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@fmct:Contents @toc4:A note to the reader iii List of illustrations iii Acknowledgements iii A note on language iii @toc2:Introduction 000 1 Historical encounters 000 2 The enchantment of place 000 3 Unrequited reciprocity 000 4 Sorcery and the mine 000 5 Mythical encounters 000 6 Divining violence 000 7 Loss and the future imagined 000 Conclusions 000 @toc4:Notes 000 References 000 Index 000
Stuart Kirsch is Assistant Professor of Anthropology at the University of Michigan.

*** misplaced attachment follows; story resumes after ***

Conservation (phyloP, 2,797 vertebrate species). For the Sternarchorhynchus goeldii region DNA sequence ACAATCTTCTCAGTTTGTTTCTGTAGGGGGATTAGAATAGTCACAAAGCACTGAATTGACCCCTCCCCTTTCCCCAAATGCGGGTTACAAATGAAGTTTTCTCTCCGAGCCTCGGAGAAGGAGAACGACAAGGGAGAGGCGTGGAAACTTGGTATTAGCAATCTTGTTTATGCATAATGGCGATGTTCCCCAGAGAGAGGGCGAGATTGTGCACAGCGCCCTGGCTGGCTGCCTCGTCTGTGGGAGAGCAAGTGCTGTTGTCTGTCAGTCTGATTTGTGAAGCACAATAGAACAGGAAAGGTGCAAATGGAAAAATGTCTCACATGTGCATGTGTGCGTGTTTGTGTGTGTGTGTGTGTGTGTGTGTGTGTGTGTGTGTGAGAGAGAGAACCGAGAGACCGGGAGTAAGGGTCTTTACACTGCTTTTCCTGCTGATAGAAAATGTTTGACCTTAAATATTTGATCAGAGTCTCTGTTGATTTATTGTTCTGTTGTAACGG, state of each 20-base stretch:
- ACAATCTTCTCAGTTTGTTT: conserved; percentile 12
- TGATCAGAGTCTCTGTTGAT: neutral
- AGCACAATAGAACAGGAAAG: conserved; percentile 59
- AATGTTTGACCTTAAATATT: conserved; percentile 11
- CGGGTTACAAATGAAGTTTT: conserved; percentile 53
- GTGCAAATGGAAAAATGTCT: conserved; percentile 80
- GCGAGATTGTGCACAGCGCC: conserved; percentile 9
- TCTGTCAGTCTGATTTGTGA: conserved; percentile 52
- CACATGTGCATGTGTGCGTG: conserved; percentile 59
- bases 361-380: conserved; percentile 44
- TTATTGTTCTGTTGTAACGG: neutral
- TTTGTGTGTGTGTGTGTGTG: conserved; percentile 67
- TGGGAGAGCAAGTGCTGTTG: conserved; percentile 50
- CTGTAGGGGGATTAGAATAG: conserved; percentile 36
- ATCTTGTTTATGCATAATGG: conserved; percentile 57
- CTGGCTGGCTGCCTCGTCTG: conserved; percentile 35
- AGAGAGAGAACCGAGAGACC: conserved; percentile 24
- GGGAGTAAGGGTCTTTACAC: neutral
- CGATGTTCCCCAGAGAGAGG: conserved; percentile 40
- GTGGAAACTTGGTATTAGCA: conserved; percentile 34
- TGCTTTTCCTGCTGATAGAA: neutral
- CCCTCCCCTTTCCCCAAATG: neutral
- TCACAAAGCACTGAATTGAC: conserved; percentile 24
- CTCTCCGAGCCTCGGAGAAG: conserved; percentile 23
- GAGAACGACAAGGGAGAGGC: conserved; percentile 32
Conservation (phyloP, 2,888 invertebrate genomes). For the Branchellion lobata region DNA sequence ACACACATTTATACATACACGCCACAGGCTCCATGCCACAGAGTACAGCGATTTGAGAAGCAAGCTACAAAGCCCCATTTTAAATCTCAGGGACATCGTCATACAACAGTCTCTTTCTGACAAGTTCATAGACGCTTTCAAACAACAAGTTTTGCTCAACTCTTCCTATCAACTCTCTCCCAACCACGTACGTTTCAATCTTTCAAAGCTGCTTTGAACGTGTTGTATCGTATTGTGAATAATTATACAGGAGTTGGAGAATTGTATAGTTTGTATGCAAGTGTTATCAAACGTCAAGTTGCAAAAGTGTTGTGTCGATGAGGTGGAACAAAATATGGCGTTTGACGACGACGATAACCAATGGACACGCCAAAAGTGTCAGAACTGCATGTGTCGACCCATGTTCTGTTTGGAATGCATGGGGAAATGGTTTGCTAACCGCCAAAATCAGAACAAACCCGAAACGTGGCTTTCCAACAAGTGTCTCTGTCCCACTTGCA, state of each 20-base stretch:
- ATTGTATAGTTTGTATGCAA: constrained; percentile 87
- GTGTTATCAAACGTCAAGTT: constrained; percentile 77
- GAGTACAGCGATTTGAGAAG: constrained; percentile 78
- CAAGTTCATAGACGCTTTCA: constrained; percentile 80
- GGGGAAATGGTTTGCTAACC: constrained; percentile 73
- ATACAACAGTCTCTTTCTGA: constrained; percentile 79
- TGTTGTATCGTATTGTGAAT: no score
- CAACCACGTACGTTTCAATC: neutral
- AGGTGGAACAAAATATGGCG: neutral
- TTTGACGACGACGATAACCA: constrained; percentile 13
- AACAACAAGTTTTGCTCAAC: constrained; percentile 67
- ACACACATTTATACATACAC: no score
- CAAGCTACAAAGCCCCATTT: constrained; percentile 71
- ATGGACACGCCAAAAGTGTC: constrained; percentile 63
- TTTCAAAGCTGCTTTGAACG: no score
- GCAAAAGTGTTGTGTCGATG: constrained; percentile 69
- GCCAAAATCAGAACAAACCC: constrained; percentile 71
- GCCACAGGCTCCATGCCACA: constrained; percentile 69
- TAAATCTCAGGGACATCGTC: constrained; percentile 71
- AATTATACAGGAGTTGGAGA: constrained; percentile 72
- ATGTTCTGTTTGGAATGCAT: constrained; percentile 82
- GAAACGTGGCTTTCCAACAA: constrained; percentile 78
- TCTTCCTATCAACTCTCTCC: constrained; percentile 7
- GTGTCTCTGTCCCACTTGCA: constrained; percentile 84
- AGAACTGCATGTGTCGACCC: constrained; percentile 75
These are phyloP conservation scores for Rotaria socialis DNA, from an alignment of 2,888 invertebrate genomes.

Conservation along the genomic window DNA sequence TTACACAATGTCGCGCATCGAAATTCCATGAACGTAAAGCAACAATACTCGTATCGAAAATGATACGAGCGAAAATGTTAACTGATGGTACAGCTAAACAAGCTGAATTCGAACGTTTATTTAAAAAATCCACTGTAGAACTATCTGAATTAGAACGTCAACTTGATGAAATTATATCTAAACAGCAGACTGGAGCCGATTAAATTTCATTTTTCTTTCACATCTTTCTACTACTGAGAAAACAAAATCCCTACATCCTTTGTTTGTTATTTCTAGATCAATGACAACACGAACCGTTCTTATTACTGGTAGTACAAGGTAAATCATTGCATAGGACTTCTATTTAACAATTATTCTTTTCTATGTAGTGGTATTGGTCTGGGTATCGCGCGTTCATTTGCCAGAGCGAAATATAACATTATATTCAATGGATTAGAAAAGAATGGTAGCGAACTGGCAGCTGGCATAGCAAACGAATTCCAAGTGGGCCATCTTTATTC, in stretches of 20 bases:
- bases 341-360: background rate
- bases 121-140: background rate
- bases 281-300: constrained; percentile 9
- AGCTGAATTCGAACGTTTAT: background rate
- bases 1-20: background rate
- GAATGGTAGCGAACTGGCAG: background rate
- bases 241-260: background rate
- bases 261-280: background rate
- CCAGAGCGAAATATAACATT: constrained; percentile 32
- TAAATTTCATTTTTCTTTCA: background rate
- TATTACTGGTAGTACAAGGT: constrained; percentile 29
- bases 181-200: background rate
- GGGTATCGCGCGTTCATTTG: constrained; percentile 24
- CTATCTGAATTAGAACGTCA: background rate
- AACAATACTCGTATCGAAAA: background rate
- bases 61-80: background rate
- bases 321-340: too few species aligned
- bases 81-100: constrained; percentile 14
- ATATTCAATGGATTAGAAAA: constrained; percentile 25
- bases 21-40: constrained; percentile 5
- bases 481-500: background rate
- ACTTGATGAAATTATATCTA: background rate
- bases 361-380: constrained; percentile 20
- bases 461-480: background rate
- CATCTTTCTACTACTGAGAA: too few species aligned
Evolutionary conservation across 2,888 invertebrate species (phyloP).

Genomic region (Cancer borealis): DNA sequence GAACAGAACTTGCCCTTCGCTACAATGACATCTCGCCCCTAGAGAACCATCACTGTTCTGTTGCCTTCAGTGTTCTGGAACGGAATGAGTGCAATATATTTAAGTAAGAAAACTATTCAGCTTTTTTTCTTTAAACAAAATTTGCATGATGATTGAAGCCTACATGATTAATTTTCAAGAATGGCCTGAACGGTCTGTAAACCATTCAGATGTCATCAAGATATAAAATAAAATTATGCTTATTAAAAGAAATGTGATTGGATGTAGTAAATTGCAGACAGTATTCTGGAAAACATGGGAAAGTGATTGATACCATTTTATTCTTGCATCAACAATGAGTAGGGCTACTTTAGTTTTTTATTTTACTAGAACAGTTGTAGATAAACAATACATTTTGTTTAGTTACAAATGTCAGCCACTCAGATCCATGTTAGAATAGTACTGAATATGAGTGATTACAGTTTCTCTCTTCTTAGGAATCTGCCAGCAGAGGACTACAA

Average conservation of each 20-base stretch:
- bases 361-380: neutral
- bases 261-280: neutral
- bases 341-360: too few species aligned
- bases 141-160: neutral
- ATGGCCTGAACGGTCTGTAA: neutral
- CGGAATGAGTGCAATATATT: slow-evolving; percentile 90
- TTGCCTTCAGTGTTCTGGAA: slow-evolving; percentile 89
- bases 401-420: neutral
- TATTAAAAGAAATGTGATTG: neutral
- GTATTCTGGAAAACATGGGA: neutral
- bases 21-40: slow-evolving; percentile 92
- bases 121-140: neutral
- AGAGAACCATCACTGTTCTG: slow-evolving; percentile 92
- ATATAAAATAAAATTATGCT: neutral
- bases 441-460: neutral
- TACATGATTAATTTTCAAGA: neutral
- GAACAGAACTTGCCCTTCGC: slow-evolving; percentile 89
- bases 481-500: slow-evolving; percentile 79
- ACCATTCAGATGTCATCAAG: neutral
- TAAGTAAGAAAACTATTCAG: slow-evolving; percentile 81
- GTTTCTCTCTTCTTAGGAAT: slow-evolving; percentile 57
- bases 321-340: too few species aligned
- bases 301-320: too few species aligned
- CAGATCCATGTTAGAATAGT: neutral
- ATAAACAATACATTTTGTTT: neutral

"Kirsch deserves recognition for this refreshing and intellectually stimulating monograph ... That this work combines such an emancipatory potential for anthropology with descriptive, theoretically compelling, and well-written ethnography is a testament to Kirsch's scholarship and activism." - Anthropos "Kirsch's ethnography is compelling on several levels. It is an excellent example of using indigenous frames of reference for understanding contemporary issues of globalization, colonialism and modernization. It is also a groundbreaking approach to the study of indigenous movements that yields alternative interpretations of political relationships and historical events going back to the first contact between European explorers and Melanesian indigenous groups. Finally, for students of anthropology, it is a highly personal account of the multiple roles of the anthropologist as analyst, participant and advocate for an indigenous group in a precedent-setting legal case against a powerful multinational mining corporation." - Canadian Review of Sociology "What is masterful about this ... book is that the author, all the while telling the stories of these contemporary environmental and political struggles, contextualizes them in deeply indigenous ways of knowing and understanding history and the natural and social world." - Journal of Anthropological Research "Kirsch's ethnographic passages sing with the immediacy of deep and vibrant experience ... Because of its rich detail and moral clarity, Reverse Anthropology is a productive contribution to anthropological understandings of indigenous social analysis and it deserves a wide readership." - Expedition "Kirsch documents and explains how Yonggom people construct social worlds and relationships through exchange and what happens when these patterns are disrupted or unreciprocated. The ethnographic descriptions of everyday life, conversations, complex rituals, myths, magic, and sorcery are rich in detail - reflecting his long association with people there and his empathic identification with the sorrow and loss they have experienced." - Current Anthropology "In a sensitive and nuanced discussion of Yonggom emotions and morality, he effectively illustrates that Yonggom identify sorcerers by examining human emotions and intentionality." - American Anthropologist